General Guy Carleton, the man in charge of British forces in Canada, chose to return to the safety of Quebec’s walls after repelling the American assault on the city instead of venturing out and attacking the remaining Americans. With the death of General Richard Montgomery, Colonel Benedict Arnold assumed command of the American army outside Quebec and, despite the setback, refused to give up on the conquest of Canada.
American forces still controlled Montreal and much of the area along the St. Lawrence River. Arnold continued to maintain the siege of Quebec, but it was ineffective due to the lack artillery and men. He requested Congress send replacements to bolster his diminished ranks, but it was the dead of winter and only a trickle of new enlistees arrived. To make matters worse, smallpox began to spread through the ranks and many men were unfit for duty.
When General John Thomas, Montgomery’s replacement, arrived on May 1, 1776, he recognized the condition of the American camp rendered a siege impossible, and began to plan his retreat from Quebec. Moreover, the river was thawing and reinforcements from England would soon be sailing up the St. Lawrence.
On May 6, the first ships bearing more Redcoats arrived at Quebec and 200 men off-loaded. Carleton quickly moved on the American position and Thomas’ planned retreat became a panicked rout with men leaving behind their cannons and gunpowder. Over the next few weeks, more and more British soldiers arrived, and Carleton pushed further upriver towards Montreal.
On June 2, General Thomas died of smallpox and was replaced by General William Thompson whose command was short lived as he was captured by the British only six days later. General John Sullivan, a very capable officer from New Hampshire, took over and, on June 14, 1776, he began the army’s long retreat from Canada.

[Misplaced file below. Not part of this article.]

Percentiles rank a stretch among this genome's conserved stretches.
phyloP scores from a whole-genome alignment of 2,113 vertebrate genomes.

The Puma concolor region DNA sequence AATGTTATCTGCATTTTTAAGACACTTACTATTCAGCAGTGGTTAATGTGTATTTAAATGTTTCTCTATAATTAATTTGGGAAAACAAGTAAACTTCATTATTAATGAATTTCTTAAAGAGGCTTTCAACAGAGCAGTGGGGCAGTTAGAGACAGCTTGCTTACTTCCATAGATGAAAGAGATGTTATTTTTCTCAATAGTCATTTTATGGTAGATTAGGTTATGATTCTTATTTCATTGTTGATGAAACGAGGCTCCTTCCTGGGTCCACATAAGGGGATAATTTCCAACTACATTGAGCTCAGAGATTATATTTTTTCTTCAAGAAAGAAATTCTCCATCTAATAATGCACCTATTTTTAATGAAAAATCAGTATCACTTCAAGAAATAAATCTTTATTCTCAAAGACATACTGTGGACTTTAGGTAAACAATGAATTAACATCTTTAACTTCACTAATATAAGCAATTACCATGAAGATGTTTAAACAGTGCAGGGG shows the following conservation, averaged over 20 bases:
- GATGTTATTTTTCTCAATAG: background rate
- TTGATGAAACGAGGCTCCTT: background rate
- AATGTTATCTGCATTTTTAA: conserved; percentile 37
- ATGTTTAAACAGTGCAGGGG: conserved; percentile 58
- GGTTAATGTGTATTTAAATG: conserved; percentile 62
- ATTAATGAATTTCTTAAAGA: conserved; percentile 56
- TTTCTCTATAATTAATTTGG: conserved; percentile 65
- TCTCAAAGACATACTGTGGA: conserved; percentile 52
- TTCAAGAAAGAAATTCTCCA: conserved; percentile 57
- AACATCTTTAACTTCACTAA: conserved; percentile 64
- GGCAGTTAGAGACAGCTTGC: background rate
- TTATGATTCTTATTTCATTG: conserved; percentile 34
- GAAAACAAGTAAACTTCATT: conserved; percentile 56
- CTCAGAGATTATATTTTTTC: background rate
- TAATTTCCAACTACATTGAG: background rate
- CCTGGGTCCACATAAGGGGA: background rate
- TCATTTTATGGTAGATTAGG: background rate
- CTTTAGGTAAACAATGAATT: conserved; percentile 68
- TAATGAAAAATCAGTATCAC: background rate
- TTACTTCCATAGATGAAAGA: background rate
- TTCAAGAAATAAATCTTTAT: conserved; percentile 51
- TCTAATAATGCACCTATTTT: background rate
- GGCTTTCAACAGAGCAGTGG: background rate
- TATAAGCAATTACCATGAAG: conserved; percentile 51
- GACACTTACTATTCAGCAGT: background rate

Colonel Benedict Arnold, who was in charge of the remaining men at Montreal, arrived with them at Fort St. John, thirty miles south, on June 17.
This fort had captured by Americans the previous autumn, when their hopes for conquering Canada had been so high. Now, it was the final American supply depot in Canada, and had to be destroyed before it fell into enemy hands.
Sullivan entrusted Arnold, his best field commander, with leading the army’s rear-guard action and delaying the British long enough for the main body of the army to make its escape up the Richelieu River to Lake Champlain and eventually to Fort Ticonderoga.
Arnold performed his role brilliantly, destroying all supplies that could not be carried away and burning every building to the ground. He also burned or sank any boats the Americans were not using in their retreat. This delaying tactic forced the British to build their own vessels before they could continue their pursuit since there were no roads suitable for an army in this remote wilderness.
On June 18, Arnold was the last man to get into the last boat leaving Fort St.
John, just minutes ahead of the vanguard of the British army. After dismounting from his horse, Arnold removed the saddle and bridle, shot the horse in the head so the British could not have it, and then shoved off. Now, it was Carleton’s turn to be the aggressor. He had 10,000 men at his disposal with which to pursue his American adversaries.
Since roads were non-existent in this area, Carleton planned to sail them across Lake Champlain and then march to the upper reaches of the Hudson River Valley. Securing this area would allow his forces to link up with General William Howe’s army that had just captured New York and Long Island and would effectively separate New England from the rest of the colonies.
However, he had no means of transporting his army across the 107-mile length of Lake Champlain.
He also had to deal with a small, but potentially troublesome American fleet that Arnold and Ethan Allen had built soon after they had conquered Fort Ticonderoga the previous spring.
Carleton put his shipbuilders and other men to work creating a fleet of vessels large enough to transport the troops across the lake, as well as a few warships to provide protection from the American gunboats. He even had his men disassemble an entire sloop, HMS Inflexible, an 18-gun ship that could dominate anything the Americans could put afloat. By October 7, 1776, Carleton had adequate ships to proceed south from Fort St.
John up the Richelieu River and resume his pursuit of the Americans. The British flotilla arrived on Lake Champlain two days later, but Carleton would discover Benedict Arnold still had a bit more fight in him.
Next week, we will discuss Benedict Arnold’s brilliant rear-guard action at Valcour Island.
Until next time, may your motto be “Ducit Amor Patriae”, Love of country leads me.
Tom Hand is a West Point graduate and Army veteran.